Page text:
Sliding down a rainbow, splashing into giant vats of cold liquid gold, we scream a happy breathless scream. We then run, bathed in gold into the cornfields, the fresh, dewy, ripe cobs whipping against our faces, us dripping gold. We swiftly ford an ankle deep stream running alongside two big friendly retrievers. One was named Fickle and the other Fuckface. No one told us that.We just knew. Fickle and Fuckface panted white wisps of heavy breath into early spring morning air. They chanced upon a fat rabbit and they broke off and chased it into the shrubs and all that remained of their presence were the gently settling stalks of dandelion that had been disturbed when they burst through the underbrush.
We ran along the stream until we came upon a sunny grassy knoll. We scrambled up and sat down to catch our breath, the fast drying gold now flaking finely on our faces and forearms. She prised out the gold dust under her fingernails with a little sharp twig. The sun shone warmer as she placed her palm across the back of my neck, flicking the back of my ear lobe gently with her thumb. We drank from the stream with cupped hands and washed all the gold off our faces, the gold forming a shimmering pool on the gently undulating surface.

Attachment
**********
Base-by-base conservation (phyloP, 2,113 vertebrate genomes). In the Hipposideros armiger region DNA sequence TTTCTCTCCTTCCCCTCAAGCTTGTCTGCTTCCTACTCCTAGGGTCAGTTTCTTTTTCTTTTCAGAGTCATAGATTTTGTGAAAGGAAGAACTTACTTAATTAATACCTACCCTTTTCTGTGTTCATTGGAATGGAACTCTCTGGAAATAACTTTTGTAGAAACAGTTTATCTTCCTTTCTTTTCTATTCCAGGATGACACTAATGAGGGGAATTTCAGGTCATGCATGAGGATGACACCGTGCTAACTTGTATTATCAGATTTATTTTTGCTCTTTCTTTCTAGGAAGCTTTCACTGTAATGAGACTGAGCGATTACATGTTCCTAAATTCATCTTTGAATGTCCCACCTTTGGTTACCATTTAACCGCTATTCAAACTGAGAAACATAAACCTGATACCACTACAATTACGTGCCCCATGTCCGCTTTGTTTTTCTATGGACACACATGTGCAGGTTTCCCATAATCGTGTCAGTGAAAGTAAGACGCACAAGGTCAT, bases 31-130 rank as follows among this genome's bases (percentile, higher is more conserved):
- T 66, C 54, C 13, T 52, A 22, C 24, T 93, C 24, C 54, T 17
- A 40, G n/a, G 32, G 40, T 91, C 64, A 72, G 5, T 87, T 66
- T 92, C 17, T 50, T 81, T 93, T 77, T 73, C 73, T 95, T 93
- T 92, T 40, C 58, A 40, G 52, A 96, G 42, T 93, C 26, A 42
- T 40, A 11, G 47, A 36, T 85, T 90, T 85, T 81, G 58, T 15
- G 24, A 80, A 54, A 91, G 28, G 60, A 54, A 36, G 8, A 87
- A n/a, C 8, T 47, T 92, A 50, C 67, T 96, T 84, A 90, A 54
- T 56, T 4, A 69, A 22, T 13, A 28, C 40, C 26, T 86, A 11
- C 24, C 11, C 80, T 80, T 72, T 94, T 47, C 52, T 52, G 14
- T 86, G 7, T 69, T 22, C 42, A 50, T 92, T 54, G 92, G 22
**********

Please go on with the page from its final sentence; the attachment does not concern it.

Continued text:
She wanted to swim. I said I can't. She smiled and said she knew a spell which would help me. I said I didn't believe in spells. Her high timbre laugh rang out and she said that for a guy who'd just slid down a rainbow, I was strangely obtuse. I admitted she was right and asked her to teach me the magic words. She said she didn't want to swim anymore. This suited me just fine and I slept with my back against an oak tree, her hair sprawled on my lap. I dreamed of an ending to this dream. I wanted to ask her how it would all end. I didn't. It would only make her sad. I dreamed a foggy vale and Fickle and Fuckface, next to each other, silent and eager. I didn't see me. I didn't see her. I knew she'd left for a place called dawn where past, present and future are tangible and encumbered by reality.
The sun warmed my eyelids. The pressure cooker whistled softly and constantly. TV sounds. I woke up and as I brushed lazily , I decided I'd been reading too many of em blasted South Americans. Tom Lehrer's Masochism Tango played on the radio as I scrolled through the messages from her piled up over the night on my mobile phone. She had detailed her nightmares in them. I sighed as I replied that I'd call her in a while.